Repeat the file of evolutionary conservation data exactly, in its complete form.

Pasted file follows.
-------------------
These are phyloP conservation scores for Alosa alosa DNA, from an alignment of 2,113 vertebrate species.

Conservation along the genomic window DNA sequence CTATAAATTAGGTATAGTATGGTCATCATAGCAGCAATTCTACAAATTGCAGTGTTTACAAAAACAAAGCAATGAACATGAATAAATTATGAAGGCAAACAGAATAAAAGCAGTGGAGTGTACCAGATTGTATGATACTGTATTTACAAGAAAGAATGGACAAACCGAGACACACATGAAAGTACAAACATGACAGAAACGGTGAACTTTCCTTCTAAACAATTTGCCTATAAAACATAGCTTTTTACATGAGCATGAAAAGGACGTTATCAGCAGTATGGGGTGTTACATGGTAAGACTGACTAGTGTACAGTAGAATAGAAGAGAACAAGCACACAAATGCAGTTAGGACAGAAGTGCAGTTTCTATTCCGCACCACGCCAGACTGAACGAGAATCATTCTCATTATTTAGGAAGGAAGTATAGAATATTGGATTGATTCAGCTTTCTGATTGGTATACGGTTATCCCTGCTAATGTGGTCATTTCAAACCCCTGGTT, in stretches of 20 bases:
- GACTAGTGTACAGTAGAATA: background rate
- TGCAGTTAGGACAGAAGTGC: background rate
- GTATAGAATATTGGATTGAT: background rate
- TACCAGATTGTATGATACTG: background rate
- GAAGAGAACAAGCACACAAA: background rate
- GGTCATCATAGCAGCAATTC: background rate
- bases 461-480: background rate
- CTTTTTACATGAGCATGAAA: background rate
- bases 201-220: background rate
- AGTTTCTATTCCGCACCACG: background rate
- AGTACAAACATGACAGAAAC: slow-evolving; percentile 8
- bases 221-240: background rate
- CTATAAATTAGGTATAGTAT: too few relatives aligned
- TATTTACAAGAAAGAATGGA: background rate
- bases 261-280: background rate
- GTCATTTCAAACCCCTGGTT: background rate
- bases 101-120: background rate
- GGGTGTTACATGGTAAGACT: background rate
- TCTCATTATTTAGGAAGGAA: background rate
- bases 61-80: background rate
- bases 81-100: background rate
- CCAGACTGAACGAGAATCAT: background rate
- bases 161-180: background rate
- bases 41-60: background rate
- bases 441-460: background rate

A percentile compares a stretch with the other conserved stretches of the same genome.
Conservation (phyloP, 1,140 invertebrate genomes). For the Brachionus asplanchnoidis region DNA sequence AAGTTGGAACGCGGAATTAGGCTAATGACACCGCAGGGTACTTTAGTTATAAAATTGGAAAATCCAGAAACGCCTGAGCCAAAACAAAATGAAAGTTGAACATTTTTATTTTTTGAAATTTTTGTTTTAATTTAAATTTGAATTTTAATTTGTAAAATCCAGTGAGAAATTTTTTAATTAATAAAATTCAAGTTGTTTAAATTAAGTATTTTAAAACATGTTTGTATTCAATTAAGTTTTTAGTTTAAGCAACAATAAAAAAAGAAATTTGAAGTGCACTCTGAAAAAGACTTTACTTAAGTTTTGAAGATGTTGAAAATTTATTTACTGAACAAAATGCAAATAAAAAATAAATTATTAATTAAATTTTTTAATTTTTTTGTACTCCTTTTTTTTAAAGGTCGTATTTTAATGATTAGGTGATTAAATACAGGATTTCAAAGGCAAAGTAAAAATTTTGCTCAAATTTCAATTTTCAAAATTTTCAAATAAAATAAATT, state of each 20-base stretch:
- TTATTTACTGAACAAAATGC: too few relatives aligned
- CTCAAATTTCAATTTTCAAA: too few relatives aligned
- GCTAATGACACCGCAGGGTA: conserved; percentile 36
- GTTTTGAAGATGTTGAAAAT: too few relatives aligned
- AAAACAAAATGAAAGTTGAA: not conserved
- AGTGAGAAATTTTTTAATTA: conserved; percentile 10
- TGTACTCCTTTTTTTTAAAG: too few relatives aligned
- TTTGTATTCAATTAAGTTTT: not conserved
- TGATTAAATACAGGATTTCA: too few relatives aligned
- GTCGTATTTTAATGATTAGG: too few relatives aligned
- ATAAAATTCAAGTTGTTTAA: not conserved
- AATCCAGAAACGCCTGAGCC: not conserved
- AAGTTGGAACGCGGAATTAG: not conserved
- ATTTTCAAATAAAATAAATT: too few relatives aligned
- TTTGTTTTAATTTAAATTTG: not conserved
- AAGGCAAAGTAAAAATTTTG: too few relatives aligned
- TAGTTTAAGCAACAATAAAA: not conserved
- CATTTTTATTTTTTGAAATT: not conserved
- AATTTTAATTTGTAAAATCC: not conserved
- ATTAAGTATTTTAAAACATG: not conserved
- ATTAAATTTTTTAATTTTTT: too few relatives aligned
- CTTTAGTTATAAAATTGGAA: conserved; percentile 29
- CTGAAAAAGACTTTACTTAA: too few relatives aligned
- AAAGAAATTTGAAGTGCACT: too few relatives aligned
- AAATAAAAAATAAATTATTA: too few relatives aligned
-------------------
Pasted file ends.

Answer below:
These are phyloP conservation scores for Alosa alosa DNA, from an alignment of 2,113 vertebrate species.

Conservation along the genomic window DNA sequence CTATAAATTAGGTATAGTATGGTCATCATAGCAGCAATTCTACAAATTGCAGTGTTTACAAAAACAAAGCAATGAACATGAATAAATTATGAAGGCAAACAGAATAAAAGCAGTGGAGTGTACCAGATTGTATGATACTGTATTTACAAGAAAGAATGGACAAACCGAGACACACATGAAAGTACAAACATGACAGAAACGGTGAACTTTCCTTCTAAACAATTTGCCTATAAAACATAGCTTTTTACATGAGCATGAAAAGGACGTTATCAGCAGTATGGGGTGTTACATGGTAAGACTGACTAGTGTACAGTAGAATAGAAGAGAACAAGCACACAAATGCAGTTAGGACAGAAGTGCAGTTTCTATTCCGCACCACGCCAGACTGAACGAGAATCATTCTCATTATTTAGGAAGGAAGTATAGAATATTGGATTGATTCAGCTTTCTGATTGGTATACGGTTATCCCTGCTAATGTGGTCATTTCAAACCCCTGGTT, in stretches of 20 bases:
- GACTAGTGTACAGTAGAATA: background rate
- TGCAGTTAGGACAGAAGTGC: background rate
- GTATAGAATATTGGATTGAT: background rate
- TACCAGATTGTATGATACTG: background rate
- GAAGAGAACAAGCACACAAA: background rate
- GGTCATCATAGCAGCAATTC: background rate
- bases 461-480: background rate
- CTTTTTACATGAGCATGAAA: background rate
- bases 201-220: background rate
- AGTTTCTATTCCGCACCACG: background rate
- AGTACAAACATGACAGAAAC: slow-evolving; percentile 8
- bases 221-240: background rate
- CTATAAATTAGGTATAGTAT: too few relatives aligned
- TATTTACAAGAAAGAATGGA: background rate
- bases 261-280: background rate
- GTCATTTCAAACCCCTGGTT: background rate
- bases 101-120: background rate
- GGGTGTTACATGGTAAGACT: background rate
- TCTCATTATTTAGGAAGGAA: background rate
- bases 61-80: background rate
- bases 81-100: background rate
- CCAGACTGAACGAGAATCAT: background rate
- bases 161-180: background rate
- bases 41-60: background rate
- bases 441-460: background rate

A percentile compares a stretch with the other conserved stretches of the same genome.
Conservation (phyloP, 1,140 invertebrate genomes). For the Brachionus asplanchnoidis region DNA sequence AAGTTGGAACGCGGAATTAGGCTAATGACACCGCAGGGTACTTTAGTTATAAAATTGGAAAATCCAGAAACGCCTGAGCCAAAACAAAATGAAAGTTGAACATTTTTATTTTTTGAAATTTTTGTTTTAATTTAAATTTGAATTTTAATTTGTAAAATCCAGTGAGAAATTTTTTAATTAATAAAATTCAAGTTGTTTAAATTAAGTATTTTAAAACATGTTTGTATTCAATTAAGTTTTTAGTTTAAGCAACAATAAAAAAAGAAATTTGAAGTGCACTCTGAAAAAGACTTTACTTAAGTTTTGAAGATGTTGAAAATTTATTTACTGAACAAAATGCAAATAAAAAATAAATTATTAATTAAATTTTTTAATTTTTTTGTACTCCTTTTTTTTAAAGGTCGTATTTTAATGATTAGGTGATTAAATACAGGATTTCAAAGGCAAAGTAAAAATTTTGCTCAAATTTCAATTTTCAAAATTTTCAAATAAAATAAATT, state of each 20-base stretch:
- TTATTTACTGAACAAAATGC: too few relatives aligned
- CTCAAATTTCAATTTTCAAA: too few relatives aligned
- GCTAATGACACCGCAGGGTA: conserved; percentile 36
- GTTTTGAAGATGTTGAAAAT: too few relatives aligned
- AAAACAAAATGAAAGTTGAA: not conserved
- AGTGAGAAATTTTTTAATTA: conserved; percentile 10
- TGTACTCCTTTTTTTTAAAG: too few relatives aligned
- TTTGTATTCAATTAAGTTTT: not conserved
- TGATTAAATACAGGATTTCA: too few relatives aligned
- GTCGTATTTTAATGATTAGG: too few relatives aligned
- ATAAAATTCAAGTTGTTTAA: not conserved
- AATCCAGAAACGCCTGAGCC: not conserved
- AAGTTGGAACGCGGAATTAG: not conserved
- ATTTTCAAATAAAATAAATT: too few relatives aligned
- TTTGTTTTAATTTAAATTTG: not conserved
- AAGGCAAAGTAAAAATTTTG: too few relatives aligned
- TAGTTTAAGCAACAATAAAA: not conserved
- CATTTTTATTTTTTGAAATT: not conserved
- AATTTTAATTTGTAAAATCC: not conserved
- ATTAAGTATTTTAAAACATG: not conserved
- ATTAAATTTTTTAATTTTTT: too few relatives aligned
- CTTTAGTTATAAAATTGGAA: conserved; percentile 29
- CTGAAAAAGACTTTACTTAA: too few relatives aligned
- AAAGAAATTTGAAGTGCACT: too few relatives aligned
- AAATAAAAAATAAATTATTA: too few relatives aligned